The magazine I work for got a bit of bad publicity this week.
On Thursday, influential blog BoingBoing posted a photo of a poster based on an article that appeared in the magazine in 2001. The poster and article listed 10 reasons that the internet will never replace the profession that the magazine serves.*
The list was pretty anti-internet. (It’s accurate, though grossly oversimplified, to say that “anti-internet” was and to some extent remains a mainstream position within the profession.) Furthermore, many of its points have aged spectacularly badly. As a result, BoingBoing’s post treated the poster with an understated snarkiness, and the commenters absolutely crucified it.
How did we deal with it?
1. Understand the situation. Some of my colleagues’ first (and second) impulses were to celebrate our appearance in pop culture and post a comment bragging that the article appeared in our magazine first and inviting people to our site to comment. This made sense to them, because they missed the subtle mockery of the post, and ignored the comments completely. (And, if truth be told, probably still agree with or at least hold affection for even the more egregiously wrong points.) Fortunately, I was able to intercept this, which would have done nothing for our audience but would have invited a bunch of tech-savvier folks to turn our comments into a river of flame.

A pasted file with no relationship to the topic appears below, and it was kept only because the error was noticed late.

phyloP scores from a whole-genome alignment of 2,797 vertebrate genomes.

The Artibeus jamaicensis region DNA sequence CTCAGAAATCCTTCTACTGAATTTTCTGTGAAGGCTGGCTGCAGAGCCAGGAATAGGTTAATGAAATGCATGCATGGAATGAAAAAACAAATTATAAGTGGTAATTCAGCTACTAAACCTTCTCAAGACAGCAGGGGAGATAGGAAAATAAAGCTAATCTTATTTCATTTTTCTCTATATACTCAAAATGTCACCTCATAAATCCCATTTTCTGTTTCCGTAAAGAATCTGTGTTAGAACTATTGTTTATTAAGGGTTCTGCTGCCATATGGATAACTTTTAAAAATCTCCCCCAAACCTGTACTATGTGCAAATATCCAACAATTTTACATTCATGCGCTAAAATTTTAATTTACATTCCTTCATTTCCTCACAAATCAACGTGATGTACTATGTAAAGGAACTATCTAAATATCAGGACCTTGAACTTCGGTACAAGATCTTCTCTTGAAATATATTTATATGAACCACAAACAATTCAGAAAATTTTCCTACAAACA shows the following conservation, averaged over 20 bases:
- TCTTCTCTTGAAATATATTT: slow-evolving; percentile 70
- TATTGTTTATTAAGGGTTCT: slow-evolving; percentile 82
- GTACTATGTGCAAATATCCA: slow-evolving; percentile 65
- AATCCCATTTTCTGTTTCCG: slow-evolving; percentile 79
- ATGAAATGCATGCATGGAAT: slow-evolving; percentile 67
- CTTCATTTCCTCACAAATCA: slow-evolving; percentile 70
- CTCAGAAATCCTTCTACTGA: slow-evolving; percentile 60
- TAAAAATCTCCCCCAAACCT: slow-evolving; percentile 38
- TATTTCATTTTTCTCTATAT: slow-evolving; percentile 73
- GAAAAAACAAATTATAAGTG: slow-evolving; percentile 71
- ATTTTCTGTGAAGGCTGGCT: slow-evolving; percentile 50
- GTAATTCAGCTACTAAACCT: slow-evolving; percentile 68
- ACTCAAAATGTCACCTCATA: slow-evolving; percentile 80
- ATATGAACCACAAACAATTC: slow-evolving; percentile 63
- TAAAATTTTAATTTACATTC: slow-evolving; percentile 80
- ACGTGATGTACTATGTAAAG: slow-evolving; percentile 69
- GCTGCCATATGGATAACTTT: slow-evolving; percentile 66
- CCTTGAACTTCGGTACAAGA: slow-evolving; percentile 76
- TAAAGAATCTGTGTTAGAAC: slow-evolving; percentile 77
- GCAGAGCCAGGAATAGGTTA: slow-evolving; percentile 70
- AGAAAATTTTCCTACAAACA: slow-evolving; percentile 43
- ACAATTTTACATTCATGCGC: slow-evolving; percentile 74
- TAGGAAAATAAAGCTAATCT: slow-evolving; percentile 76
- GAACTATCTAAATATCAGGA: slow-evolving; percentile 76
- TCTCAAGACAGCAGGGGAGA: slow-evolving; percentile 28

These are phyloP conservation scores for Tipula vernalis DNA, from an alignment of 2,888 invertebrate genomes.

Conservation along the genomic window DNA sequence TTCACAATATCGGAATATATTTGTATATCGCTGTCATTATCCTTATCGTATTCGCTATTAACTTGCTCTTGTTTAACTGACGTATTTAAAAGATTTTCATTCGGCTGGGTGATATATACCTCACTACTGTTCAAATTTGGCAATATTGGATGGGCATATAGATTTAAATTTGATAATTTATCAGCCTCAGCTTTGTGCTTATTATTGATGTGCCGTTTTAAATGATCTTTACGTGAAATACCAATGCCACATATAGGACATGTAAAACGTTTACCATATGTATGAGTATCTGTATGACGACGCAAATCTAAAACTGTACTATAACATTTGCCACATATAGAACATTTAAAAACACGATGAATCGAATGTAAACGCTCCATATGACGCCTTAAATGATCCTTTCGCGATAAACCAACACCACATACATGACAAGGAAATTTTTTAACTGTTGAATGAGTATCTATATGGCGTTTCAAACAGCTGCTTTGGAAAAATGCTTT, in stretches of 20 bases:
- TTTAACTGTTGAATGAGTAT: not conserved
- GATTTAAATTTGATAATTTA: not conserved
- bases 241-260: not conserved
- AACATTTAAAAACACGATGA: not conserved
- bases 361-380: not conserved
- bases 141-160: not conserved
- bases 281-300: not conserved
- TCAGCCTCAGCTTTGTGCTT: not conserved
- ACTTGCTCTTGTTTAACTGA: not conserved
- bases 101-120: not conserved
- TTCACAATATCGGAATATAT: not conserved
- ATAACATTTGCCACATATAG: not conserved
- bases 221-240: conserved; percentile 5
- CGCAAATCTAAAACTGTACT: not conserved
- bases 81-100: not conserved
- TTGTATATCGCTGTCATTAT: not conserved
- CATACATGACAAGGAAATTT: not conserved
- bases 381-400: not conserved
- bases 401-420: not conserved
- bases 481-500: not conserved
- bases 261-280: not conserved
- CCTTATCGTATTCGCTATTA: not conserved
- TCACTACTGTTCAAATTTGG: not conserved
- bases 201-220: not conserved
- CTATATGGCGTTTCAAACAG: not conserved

2. Depersonalize. This was easy for me—the article in question was published before I joined the magazine, so I have no interest in defending it. But my colleagues, who may well have been part of approving the article, did have to. The alternative, some kind of “How dare you attack us?” message, could have led to nothing good.
3. Make it a positive. Yesterday, I wrote a blog post on our site acknowledging the BoingBoing post and the critical reaction. At the end, I invited readers to help update the list, or at least, a slight revision of it. (I eliminated any reference to the internet in my question, instead asking for the most important reasons that the profession will always be indispensable.)
We didn’t put anything on BoingBoing about this—while some of our readers no doubt read that site, very few of their readers read ours, so a post there would add a lot of noise to our site but not much signal. It’s hard to say yet how much reaction the post will ultimately get (both because it went up on Friday afternoon, and because our website traffic is heavily driven by an e-mail newsletter that gets sent on Wednesdays) but early numbers look promising.
*A semi-apology for being so evasive about my employer. While I doubt that there would be too many consequences for what I say, I’d rather at least leave a bit of obscuring in place.